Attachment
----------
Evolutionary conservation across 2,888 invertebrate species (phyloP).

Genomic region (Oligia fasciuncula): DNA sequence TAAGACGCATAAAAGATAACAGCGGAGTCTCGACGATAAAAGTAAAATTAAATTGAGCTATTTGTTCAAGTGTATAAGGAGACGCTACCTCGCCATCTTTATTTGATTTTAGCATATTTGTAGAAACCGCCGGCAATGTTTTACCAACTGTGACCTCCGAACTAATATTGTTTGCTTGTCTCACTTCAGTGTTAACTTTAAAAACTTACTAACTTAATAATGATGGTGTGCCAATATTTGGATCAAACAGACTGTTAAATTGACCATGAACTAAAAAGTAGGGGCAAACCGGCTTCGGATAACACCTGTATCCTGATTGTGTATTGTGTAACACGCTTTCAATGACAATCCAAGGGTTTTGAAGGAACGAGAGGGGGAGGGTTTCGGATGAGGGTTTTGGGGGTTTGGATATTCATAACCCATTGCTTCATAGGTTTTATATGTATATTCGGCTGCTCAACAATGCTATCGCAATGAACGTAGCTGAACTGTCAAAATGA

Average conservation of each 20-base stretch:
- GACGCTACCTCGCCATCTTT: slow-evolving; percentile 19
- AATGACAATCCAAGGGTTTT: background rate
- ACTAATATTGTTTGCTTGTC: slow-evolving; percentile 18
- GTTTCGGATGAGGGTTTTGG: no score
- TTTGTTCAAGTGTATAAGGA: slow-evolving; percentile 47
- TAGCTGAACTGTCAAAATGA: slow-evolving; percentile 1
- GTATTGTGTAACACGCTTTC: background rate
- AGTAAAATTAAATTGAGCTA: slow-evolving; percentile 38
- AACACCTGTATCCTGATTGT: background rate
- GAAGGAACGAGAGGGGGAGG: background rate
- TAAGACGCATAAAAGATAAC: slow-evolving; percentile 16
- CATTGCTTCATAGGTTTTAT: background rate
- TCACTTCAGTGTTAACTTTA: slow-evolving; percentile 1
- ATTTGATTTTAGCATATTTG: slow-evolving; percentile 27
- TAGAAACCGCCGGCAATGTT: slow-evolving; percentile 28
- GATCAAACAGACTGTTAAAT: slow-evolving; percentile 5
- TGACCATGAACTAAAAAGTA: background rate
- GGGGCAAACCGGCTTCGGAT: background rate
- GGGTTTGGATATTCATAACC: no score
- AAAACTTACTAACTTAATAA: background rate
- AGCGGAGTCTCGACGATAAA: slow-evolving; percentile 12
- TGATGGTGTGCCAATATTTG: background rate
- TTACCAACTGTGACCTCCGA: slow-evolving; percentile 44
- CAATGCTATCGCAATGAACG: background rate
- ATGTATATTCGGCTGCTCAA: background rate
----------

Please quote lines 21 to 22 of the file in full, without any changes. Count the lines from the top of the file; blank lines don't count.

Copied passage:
- GGGGCAAACCGGCTTCGGAT: background rate
- GGGTTTGGATATTCATAACC: no score